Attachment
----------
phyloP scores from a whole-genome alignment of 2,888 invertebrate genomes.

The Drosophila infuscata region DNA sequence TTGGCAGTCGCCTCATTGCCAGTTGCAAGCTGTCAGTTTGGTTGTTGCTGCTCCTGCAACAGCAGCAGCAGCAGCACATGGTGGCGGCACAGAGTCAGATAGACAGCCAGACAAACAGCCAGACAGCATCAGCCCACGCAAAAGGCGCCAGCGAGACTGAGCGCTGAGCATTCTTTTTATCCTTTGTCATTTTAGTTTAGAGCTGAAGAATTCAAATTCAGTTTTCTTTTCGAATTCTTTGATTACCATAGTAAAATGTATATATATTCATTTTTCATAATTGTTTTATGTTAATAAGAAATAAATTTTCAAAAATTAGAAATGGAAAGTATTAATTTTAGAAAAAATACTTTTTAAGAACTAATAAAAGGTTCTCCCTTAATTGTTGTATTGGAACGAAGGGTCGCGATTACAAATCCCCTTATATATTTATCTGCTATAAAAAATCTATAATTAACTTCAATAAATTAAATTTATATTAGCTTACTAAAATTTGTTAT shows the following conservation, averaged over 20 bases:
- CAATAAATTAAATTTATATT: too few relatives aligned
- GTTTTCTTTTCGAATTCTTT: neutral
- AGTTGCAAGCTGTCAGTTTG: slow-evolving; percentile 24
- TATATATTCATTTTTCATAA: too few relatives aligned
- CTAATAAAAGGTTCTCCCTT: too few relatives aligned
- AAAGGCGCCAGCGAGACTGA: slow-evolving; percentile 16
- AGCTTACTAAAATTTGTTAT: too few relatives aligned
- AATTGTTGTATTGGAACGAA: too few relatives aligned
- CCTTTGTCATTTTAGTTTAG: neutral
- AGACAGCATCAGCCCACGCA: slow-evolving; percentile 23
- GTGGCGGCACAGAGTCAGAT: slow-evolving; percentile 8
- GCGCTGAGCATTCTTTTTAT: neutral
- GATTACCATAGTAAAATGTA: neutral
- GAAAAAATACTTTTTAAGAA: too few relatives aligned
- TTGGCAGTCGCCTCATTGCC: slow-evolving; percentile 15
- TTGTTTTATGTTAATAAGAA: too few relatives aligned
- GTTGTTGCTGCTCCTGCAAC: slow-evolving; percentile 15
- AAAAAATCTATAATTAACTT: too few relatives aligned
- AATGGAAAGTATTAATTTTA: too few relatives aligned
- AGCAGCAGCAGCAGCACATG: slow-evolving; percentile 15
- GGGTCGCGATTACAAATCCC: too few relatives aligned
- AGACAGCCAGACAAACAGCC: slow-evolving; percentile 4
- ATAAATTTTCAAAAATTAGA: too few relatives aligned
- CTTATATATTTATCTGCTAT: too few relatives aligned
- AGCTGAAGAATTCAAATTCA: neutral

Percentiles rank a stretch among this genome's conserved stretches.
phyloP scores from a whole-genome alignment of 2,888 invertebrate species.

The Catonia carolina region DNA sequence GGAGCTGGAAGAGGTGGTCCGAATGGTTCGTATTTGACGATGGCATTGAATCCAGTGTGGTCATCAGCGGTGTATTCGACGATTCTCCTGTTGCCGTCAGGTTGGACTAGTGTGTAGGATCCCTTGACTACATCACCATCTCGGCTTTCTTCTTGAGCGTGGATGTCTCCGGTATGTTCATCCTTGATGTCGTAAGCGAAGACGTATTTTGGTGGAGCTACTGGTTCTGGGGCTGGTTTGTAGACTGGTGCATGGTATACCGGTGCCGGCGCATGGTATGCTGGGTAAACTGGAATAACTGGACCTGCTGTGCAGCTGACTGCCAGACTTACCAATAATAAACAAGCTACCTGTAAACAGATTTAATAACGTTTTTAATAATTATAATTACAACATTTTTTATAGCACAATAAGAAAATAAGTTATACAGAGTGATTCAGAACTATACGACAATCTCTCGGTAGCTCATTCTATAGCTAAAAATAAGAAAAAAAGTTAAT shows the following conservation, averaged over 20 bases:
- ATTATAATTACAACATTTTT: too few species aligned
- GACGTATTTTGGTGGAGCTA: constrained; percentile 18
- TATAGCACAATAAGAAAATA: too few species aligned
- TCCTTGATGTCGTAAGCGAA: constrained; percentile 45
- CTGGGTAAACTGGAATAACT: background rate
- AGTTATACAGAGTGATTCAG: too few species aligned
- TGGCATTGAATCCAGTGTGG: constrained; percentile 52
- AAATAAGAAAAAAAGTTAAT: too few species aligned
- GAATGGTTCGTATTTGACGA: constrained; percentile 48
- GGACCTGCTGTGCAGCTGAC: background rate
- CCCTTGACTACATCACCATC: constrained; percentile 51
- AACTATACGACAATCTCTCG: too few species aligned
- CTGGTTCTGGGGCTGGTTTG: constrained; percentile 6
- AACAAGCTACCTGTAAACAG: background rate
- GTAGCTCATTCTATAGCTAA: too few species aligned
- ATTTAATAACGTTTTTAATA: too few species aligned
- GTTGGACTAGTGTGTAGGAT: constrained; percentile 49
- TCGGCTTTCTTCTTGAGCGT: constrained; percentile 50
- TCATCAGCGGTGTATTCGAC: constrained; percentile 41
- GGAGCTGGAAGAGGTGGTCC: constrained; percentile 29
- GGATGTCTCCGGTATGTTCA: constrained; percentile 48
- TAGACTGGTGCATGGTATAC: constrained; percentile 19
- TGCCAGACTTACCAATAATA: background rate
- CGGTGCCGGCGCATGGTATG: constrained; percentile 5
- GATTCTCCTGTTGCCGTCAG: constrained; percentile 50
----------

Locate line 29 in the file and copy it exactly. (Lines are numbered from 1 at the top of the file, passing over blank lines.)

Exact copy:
phyloP scores from a whole-genome alignment of 2,888 invertebrate species.